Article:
If you aren’t a Les Mills instructor you will not be aware of the changes made to the way payments are taken for the materials and education that allow you to teach Les Mills programmes. To bring you up to speed quickly, in a nutshell people aren’t happy about having the autonomy to pay for what they want when they want taken away from them. People who teach multiple programmes are not happy that they are now paying more than they used to. The details of this change affect me but are not really what I want to write about today.
When these sort issues arise in general people take to Facebook to debate them. I say debate but quite often there is little real debate. I will normally have an opinion, and I’m happy to express it. It may be different to the opinion of others, even those I’m close to – I will still express it. However I also am happy to consider different views, and sometimes my initial view will change based on what other people have expressed as I consider things from angles that I hadn’t originally considered (this is debate). Sometimes it feels like what actually happens is everyone expresses their view and simply insists anyone who disagrees with them is wrong. When both the customer and provider do this it creates a situation that becomes harder and harder to resolve. I sometimes think that people think that listening and acknowledging the validity in an opposing view weakens their own position so they instead aggressively defend their standpoint generating a greater negative response from people (whereas I have also seen some brilliant examples of the opposite over the last 24 hours where listening to people’s concerns has generated much more positive reactions from people who are upset – none of this is black and white). When we are passionate about something and think it is a good thing we can sometimes be blindsided to the negatives that others may see. I also believe, by the way, that there is a view that a debate such as the ones over the last 24 hours is always a negative thing unless everyone is pro the change being discussed. Actually if we viewed not agreeing with each other in a less negative way debates can be extremely healthy, as can being allowed to express your standpoint. Within my close circle I’ll frequently discuss opposing opinions on topics and we manage to do so without falling out and labeling each other as negative.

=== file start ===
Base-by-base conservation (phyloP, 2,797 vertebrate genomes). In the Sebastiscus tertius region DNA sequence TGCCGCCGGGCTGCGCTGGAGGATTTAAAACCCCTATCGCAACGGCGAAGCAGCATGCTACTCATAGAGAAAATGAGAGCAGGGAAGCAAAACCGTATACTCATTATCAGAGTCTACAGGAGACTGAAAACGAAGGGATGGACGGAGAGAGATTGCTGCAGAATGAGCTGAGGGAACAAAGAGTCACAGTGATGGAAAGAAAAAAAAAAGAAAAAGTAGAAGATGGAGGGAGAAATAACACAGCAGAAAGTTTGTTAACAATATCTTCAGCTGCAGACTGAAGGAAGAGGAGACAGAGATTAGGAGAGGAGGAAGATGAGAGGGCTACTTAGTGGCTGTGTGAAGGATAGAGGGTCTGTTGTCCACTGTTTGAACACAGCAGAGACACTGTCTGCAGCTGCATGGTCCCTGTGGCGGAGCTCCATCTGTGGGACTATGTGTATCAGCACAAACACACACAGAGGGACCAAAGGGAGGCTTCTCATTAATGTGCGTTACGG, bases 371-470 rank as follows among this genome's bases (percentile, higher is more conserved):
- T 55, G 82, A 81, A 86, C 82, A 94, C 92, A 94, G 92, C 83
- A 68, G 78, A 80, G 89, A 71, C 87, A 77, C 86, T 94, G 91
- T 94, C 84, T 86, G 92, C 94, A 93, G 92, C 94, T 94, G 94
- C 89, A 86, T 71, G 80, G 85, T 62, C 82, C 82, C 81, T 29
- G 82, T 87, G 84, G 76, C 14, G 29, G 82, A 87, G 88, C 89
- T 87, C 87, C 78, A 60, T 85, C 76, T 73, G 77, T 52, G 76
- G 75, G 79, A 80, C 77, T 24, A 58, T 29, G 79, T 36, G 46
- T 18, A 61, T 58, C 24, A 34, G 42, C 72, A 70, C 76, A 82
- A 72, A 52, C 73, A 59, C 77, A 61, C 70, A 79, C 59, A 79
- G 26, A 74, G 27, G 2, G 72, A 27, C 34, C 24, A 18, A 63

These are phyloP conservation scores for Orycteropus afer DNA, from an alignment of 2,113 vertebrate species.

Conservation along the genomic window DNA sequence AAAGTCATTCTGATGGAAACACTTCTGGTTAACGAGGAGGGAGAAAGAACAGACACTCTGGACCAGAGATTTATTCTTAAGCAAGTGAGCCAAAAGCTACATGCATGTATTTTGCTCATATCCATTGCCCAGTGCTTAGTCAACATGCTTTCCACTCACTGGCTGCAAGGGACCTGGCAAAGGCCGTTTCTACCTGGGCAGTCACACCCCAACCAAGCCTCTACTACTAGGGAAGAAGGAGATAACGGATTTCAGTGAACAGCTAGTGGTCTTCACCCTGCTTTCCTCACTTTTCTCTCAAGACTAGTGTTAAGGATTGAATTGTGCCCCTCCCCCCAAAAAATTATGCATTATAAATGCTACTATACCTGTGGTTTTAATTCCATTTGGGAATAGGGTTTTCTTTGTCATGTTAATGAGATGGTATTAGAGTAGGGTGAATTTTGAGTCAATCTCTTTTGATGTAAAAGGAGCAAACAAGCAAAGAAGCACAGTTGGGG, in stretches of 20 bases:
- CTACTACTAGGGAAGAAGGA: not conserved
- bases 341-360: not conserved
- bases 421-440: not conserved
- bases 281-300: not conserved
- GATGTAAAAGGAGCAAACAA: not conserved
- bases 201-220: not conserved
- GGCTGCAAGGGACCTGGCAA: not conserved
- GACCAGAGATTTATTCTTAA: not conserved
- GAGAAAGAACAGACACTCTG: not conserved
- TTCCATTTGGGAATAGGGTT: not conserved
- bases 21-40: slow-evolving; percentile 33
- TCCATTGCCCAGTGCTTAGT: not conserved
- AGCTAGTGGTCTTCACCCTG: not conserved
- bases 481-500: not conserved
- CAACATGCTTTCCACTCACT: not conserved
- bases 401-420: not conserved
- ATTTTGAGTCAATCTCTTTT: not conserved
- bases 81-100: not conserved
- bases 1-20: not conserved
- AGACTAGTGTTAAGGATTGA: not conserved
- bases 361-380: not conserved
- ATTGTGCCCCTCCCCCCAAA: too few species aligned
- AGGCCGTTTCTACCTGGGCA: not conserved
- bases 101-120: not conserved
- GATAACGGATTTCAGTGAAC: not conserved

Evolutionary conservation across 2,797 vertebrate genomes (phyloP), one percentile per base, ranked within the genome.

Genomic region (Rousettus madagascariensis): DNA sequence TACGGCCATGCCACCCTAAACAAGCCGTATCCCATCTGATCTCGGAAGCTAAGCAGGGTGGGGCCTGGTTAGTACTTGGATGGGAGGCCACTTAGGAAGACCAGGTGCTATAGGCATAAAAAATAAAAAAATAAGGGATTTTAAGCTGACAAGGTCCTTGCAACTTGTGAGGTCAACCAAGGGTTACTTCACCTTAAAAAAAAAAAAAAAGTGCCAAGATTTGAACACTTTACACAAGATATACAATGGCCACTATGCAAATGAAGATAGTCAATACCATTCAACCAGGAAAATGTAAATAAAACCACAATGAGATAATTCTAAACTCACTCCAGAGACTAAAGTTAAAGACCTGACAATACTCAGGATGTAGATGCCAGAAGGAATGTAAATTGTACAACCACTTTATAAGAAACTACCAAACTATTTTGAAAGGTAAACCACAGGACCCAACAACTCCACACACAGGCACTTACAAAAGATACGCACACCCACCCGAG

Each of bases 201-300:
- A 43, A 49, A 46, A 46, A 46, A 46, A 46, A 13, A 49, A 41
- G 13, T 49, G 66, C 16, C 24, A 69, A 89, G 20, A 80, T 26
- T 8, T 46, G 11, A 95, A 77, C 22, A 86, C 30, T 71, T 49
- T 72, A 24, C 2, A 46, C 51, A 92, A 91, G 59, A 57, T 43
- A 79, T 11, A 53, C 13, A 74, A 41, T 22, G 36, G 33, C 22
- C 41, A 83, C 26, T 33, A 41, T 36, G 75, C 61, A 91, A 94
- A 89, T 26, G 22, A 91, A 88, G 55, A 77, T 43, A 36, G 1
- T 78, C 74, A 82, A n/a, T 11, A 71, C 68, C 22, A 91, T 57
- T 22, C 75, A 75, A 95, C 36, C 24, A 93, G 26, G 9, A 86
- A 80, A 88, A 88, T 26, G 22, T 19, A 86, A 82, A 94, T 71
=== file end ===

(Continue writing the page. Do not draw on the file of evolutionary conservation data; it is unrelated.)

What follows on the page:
Ultimately this has got me thinking about how we work together as fitness professionals. It’s a weird situation. Other fitness professionals are our colleagues in some senses but not in other senses. I have an office job by day and the people I work with are colleagues, it’s very clear cut – we all work for the same company and have to follow the same rules etc. If something changes it tends to affect most people in a similar way. Fitness professionals are self employed / contractors / their own businesses (how we define ourselves if a personal choice). We may work at the same gyms but we all negotiate our own terms, potentially compete for classes, have different degrees of reliance on different fitness roles (main source of income could be PT, classes, other jobs entirely) so how we view changes will be very different for everyone. It makes an already quite competitive market feel more competitive.